Jan. 8 (Bloomberg) — The U.S. Chamber of Commerce plans aggressive efforts to back “pro-business” candidates, some of whom will face Tea Party opponents in Republican primary elections this year, Tom Donohue, the group’s president, said today.
The U.S. Chamber, the nation’s largest business-lobbying group and a traditional supporter of Republicans, has in recent years squared off against lawmakers aligned with the Tea Party on issues including trade, U.S. Export-Import Bank reauthorization and the federal budget.
“In 2014, the chamber will work to protect and expand a pro-business majority in the House and advance our position and our influence in the Senate,” Donohue said in his annual State of American Business speech in Washington. “The business community understands what’s at stake.”
“We’re determined to make 2014 the year that immigration reform is finally enacted,” he said. “The chamber will pull out all of the stops — through grassroots lobbying, communications, politics, and partnerships with our friends in unions and faith-based organizations and law enforcement groups and others — to get this job done.”
Donohue also vowed to back trade-promotion authority, sought by President Barack Obama’s administration to smooth passage of agreements, and he said his group would work to fix what it deems to be flaws in the Patient Protection and Affordable Care Act (PPACA).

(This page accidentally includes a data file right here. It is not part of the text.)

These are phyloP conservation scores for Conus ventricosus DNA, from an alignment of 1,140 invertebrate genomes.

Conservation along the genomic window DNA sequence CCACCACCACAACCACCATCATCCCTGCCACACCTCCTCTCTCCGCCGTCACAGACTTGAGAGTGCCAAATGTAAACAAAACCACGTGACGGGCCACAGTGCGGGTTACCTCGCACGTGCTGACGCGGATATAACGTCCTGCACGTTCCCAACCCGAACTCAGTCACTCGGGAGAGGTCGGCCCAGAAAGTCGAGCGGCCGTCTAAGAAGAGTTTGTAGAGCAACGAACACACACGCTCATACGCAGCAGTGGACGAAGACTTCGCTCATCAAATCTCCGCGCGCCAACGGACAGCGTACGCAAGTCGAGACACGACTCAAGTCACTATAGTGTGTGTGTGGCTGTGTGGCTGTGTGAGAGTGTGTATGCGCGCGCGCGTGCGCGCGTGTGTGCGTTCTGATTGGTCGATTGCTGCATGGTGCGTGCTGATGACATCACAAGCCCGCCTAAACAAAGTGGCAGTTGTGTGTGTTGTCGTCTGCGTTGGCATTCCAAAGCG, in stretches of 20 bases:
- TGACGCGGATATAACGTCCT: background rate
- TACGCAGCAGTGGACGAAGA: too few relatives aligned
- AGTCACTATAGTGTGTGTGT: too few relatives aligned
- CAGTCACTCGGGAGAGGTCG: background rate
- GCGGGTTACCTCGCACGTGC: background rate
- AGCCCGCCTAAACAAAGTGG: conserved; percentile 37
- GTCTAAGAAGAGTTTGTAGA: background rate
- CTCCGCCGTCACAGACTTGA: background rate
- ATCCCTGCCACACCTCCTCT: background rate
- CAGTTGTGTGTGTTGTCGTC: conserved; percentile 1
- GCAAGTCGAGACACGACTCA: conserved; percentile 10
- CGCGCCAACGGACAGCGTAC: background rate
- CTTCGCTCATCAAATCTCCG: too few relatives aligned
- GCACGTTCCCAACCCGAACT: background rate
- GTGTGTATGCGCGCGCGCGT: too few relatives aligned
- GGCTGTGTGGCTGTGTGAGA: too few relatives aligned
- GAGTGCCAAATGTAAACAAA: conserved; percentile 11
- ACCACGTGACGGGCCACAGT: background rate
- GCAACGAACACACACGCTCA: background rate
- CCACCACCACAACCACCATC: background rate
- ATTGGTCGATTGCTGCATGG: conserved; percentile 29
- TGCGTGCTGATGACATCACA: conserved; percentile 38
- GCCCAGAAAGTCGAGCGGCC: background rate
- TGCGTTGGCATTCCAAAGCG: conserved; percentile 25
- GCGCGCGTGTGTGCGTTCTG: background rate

He acknowledged that the chamber won’t be able “to get rid of” PPACA, and instead pledged to pursue efforts such as repealing or altering the measure’s mandate for businesses to provide insurance.
Donohue cited as a model his group’s successful backing in November of a candidate for an open Alabama congressional seat over a self-described Tea Party activist. Donohue said the organization will support candidates who favor trade, energy development and immigration reform.
In an interview with Bloomberg Television today, Donohue said the chamber’s disagreement isn’t with the Tea Party as it was “originally established” to promote small government. Rather, he said, it’s with politicians who have “hitched their trailer to the Tea Party wagon.” Those lawmakers, whom he declined to name, want to shut down the government and not pay U.S. debt, he said on BTV’s “Market Makers” with Stephanie Ruhle and Erik Schatzker.
One early show of the intra-Republican battle could be in Kentucky, where the chamber is backing Senate Majority Leader Mitch McConnell while such groups as the Senate Conservatives Fund — which helped elect Texas Senator Ted Cruz in 2012 — prefer businessman and first-time candidate Matt Bevin.
Tea Party response
Donohue’s comments drew a frustrated response from some Tea Party groups which the chamber could find itself pitted against in coming elections — signaling the growing divide on the political right.
The chamber’s “disconnect” with other Republican groups is its “pro-big-business agenda,” said Dan Holler, a spokesman for Heritage Action for America, a Washington nonprofit that advocates for smaller government and is affiliated with the Heritage Foundation think tank led by former South Carolina Republican Senator Jim DeMint.
“If they just wanted to let the private sector thrive, the chamber would have no better friends than conservatives and Tea Party folks,” he said. “If they’re instead content to see business as usual in Washington, that’s where they will run into a ton of resistance not only from conservatives but also independents.”